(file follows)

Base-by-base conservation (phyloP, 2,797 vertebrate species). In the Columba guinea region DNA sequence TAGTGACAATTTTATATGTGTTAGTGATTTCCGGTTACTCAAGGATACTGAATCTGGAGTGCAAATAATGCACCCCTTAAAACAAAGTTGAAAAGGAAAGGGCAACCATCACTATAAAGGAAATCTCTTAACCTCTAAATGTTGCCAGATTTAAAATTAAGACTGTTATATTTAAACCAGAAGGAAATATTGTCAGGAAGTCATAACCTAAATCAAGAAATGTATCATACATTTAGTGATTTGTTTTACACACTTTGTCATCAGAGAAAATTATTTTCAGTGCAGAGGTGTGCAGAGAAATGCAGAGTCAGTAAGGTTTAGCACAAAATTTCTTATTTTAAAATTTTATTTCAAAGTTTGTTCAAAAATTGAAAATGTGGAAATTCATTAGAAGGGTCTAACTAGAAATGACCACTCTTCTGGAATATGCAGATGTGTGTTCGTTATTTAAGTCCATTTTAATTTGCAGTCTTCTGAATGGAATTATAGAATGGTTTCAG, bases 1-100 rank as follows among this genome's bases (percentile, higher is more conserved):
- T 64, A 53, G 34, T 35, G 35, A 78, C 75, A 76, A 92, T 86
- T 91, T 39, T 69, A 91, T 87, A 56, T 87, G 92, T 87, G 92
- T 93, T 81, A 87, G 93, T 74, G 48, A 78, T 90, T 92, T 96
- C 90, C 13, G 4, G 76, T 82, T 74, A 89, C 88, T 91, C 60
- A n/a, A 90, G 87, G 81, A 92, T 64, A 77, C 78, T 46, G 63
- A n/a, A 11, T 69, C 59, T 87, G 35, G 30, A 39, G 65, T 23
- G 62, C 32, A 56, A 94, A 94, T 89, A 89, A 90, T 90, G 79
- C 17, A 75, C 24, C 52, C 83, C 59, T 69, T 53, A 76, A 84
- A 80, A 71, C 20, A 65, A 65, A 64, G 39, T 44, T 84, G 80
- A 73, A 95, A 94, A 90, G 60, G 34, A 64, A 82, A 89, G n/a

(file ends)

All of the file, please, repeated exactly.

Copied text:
Base-by-base conservation (phyloP, 2,797 vertebrate species). In the Columba guinea region DNA sequence TAGTGACAATTTTATATGTGTTAGTGATTTCCGGTTACTCAAGGATACTGAATCTGGAGTGCAAATAATGCACCCCTTAAAACAAAGTTGAAAAGGAAAGGGCAACCATCACTATAAAGGAAATCTCTTAACCTCTAAATGTTGCCAGATTTAAAATTAAGACTGTTATATTTAAACCAGAAGGAAATATTGTCAGGAAGTCATAACCTAAATCAAGAAATGTATCATACATTTAGTGATTTGTTTTACACACTTTGTCATCAGAGAAAATTATTTTCAGTGCAGAGGTGTGCAGAGAAATGCAGAGTCAGTAAGGTTTAGCACAAAATTTCTTATTTTAAAATTTTATTTCAAAGTTTGTTCAAAAATTGAAAATGTGGAAATTCATTAGAAGGGTCTAACTAGAAATGACCACTCTTCTGGAATATGCAGATGTGTGTTCGTTATTTAAGTCCATTTTAATTTGCAGTCTTCTGAATGGAATTATAGAATGGTTTCAG, bases 1-100 rank as follows among this genome's bases (percentile, higher is more conserved):
- T 64, A 53, G 34, T 35, G 35, A 78, C 75, A 76, A 92, T 86
- T 91, T 39, T 69, A 91, T 87, A 56, T 87, G 92, T 87, G 92
- T 93, T 81, A 87, G 93, T 74, G 48, A 78, T 90, T 92, T 96
- C 90, C 13, G 4, G 76, T 82, T 74, A 89, C 88, T 91, C 60
- A n/a, A 90, G 87, G 81, A 92, T 64, A 77, C 78, T 46, G 63
- A n/a, A 11, T 69, C 59, T 87, G 35, G 30, A 39, G 65, T 23
- G 62, C 32, A 56, A 94, A 94, T 89, A 89, A 90, T 90, G 79
- C 17, A 75, C 24, C 52, C 83, C 59, T 69, T 53, A 76, A 84
- A 80, A 71, C 20, A 65, A 65, A 64, G 39, T 44, T 84, G 80
- A 73, A 95, A 94, A 90, G 60, G 34, A 64, A 82, A 89, G n/a